Plasmodium parasites possess a protein with homology to Niemann-Pick Type C1 proteins (Plasmodium falciparum Niemann-Pick Type C1-Related protein, PfNCR1). We isolated parasites with resistance-conferring mutations in PfNCR1 during selections with three diverse small-molecule antimalarial compounds and show that the mutations are causative for compound resistance. PfNCR1 protein knockdown results in severely attenuated growth and confers hypersensitivity to the compounds. Compound treatment or protein knockdown leads to increased sensitivity of the parasite plasma membrane (PPM) to the amphipathic glycoside saponin and engenders digestive vacuoles (DVs) that are small and malformed. Immuno-electron microscopy and split-GFP experiments localize PfNCR1 to the PPM. Our...

  • Wednesday, 18 July 2018

    Acylated amino acids function as important components of the cellular membrane in some bacteria. Biosynthesis is initiated by the N-acylation of the amino acid and this is followed by subsequent O-acylation of the acylated molecule resulting in the production of the mature diacylated amino acid lipid. In this study we use both genetics and liquid chromatography-mass spectrometry (LC-MS) to characterize the biosynthesis and function of novel diacylated glycine lipid (GL) species in Bacteroides thetaiotaomicron. We, and others, have previously reported the identification of a gene, named glsB in this study, that encodes a N-acyltransferase activity responsible for the production of...

  • Wednesday, 18 July 2018

    The gut microbiome is now widely recognized as a dynamic ecosystem that plays an important role in health and disease. While current sequencing technologies make it possible to estimate relative abundances of host-associated bacteria over time, the biological processes governing their dynamics remain poorly understood. Therefore, as in other ecological systems, it is important to identify quantitative relationships describing global aspects of gut microbiota dynamics. Here we use multiple high-resolution time series data obtained from humans and mice to demonstrate that despite their inherent complexity, gut microbiota dynamics can be characterized by several robust scaling relationships. Remarkably, these patterns are...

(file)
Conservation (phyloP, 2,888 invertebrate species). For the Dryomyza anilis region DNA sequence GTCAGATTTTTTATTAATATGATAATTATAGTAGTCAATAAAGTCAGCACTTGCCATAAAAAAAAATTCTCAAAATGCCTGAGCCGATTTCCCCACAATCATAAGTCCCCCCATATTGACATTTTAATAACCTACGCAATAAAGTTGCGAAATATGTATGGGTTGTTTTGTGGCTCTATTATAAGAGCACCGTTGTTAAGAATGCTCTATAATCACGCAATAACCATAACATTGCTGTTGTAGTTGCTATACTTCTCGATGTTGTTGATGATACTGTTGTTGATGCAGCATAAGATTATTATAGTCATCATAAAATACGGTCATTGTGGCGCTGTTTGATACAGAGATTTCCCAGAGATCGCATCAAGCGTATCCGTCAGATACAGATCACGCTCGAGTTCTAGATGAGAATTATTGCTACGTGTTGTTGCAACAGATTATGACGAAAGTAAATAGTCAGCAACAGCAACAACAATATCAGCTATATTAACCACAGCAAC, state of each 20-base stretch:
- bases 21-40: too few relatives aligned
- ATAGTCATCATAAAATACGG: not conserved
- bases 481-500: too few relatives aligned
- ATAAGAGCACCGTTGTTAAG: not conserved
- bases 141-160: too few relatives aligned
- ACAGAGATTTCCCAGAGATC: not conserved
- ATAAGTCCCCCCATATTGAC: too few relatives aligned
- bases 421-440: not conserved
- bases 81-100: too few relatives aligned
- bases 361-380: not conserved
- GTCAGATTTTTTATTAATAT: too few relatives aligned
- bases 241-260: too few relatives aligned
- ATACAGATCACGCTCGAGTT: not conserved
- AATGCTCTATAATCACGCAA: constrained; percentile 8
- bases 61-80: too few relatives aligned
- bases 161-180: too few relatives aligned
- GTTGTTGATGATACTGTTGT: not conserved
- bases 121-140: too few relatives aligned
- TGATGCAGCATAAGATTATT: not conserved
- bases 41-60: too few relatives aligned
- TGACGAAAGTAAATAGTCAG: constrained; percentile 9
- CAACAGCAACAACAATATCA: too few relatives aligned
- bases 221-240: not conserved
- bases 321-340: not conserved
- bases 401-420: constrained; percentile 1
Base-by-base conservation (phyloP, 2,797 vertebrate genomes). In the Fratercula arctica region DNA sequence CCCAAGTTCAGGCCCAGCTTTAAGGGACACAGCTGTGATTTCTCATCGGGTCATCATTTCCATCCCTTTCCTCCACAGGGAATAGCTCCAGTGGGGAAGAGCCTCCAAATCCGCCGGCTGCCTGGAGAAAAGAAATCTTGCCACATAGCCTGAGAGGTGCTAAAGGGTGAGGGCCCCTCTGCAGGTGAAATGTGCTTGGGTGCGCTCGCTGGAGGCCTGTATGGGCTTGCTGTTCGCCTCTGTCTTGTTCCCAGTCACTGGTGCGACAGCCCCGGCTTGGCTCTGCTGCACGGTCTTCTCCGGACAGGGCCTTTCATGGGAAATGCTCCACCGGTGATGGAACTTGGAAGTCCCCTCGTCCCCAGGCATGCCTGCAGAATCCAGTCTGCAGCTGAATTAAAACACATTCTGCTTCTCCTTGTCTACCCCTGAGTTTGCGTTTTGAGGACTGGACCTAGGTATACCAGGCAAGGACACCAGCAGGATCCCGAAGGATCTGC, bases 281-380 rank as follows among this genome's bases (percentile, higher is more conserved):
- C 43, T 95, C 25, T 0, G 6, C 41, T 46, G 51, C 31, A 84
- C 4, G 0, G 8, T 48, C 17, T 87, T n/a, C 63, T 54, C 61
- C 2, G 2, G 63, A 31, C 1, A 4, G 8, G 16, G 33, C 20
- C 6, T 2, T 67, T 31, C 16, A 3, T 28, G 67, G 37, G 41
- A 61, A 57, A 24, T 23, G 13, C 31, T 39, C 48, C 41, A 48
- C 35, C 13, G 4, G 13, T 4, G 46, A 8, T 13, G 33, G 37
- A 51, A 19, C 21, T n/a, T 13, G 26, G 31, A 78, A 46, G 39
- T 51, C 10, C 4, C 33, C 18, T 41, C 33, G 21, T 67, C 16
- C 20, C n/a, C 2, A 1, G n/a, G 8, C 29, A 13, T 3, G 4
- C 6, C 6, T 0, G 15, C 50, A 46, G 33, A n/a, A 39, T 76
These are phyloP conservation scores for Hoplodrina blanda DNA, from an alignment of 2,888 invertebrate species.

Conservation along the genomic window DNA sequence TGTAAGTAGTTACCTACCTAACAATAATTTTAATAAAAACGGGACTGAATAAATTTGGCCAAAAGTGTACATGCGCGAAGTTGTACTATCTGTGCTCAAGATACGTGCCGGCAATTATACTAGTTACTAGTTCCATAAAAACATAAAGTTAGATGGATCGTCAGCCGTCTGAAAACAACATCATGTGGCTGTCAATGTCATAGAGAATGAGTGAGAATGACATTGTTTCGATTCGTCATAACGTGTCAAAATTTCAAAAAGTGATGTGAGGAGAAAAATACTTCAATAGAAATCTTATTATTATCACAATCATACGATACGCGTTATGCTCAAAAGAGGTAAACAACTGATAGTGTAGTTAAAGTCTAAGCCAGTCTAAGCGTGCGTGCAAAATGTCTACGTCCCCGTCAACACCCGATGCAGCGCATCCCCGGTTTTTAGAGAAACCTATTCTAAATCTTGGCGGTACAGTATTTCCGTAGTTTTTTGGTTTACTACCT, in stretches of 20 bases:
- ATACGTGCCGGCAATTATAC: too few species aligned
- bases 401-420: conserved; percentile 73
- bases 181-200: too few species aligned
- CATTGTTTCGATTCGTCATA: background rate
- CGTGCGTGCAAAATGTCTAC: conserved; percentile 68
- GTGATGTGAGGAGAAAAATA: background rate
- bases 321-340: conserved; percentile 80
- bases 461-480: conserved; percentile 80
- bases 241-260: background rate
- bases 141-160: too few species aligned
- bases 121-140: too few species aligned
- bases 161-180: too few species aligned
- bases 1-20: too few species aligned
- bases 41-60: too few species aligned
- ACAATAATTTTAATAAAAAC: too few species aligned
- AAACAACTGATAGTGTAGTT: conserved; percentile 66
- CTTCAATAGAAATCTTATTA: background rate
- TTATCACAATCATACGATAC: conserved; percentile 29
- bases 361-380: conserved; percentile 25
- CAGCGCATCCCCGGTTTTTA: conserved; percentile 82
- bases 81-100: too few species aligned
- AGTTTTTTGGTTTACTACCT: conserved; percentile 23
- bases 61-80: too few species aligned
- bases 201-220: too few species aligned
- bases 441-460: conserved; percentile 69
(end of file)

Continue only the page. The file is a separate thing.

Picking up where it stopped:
• Wednesday, 18 July 2018

    Bacteria switch only intermittently to motile planktonic lifestyles under favourable conditions. Under chronic nutrient deprivation, however, bacteria orchestrate a switch to stationary phase, conserving energy by altering metabolism and stopping motility. About two-thirds of bacteria use flagella to swim, but how bacteria deactivate this large-molecular machine remains poorly studied. Here we describe the previously unreported ejection of polar sodium-driven motors by {gamma}-proteobacteria. We show that these bacteria eject their flagella at the base of the flagellar hook when nutrients are depleted, leaving a relic of a former flagellar motor in the outer-membrane. Subtomogram averages of the full motor and relic...

  • Tuesday, 17 July 2018

    All viruses require strategies to inhibit or evade the immunity pathways of cells they infect. The viruses that infect bacteria, bacteriophages (phages), must avoid nucleic-acid targeting immune pathways such as CRISPR-Cas and restriction endonucleases to replicate efficiently1. Here, we show that a jumbo phage infecting Pseudomonas aeruginosa, phage {varphi}KZ, is resistant to many immune systems in vivo, including CRISPR-Cas3 (Type I-C), Cas9 (Type II-A), Cas12 (Cpf1, Type V-A), and Type I restriction-modification (R-M) systems. We propose that {varphi}KZ utilizes a nucleus-like shell to protect its DNA from attack. Supporting this, we demonstrate that Cas9 is able to cleave {varphi}KZ DNA...

  • Tuesday, 17 July 2018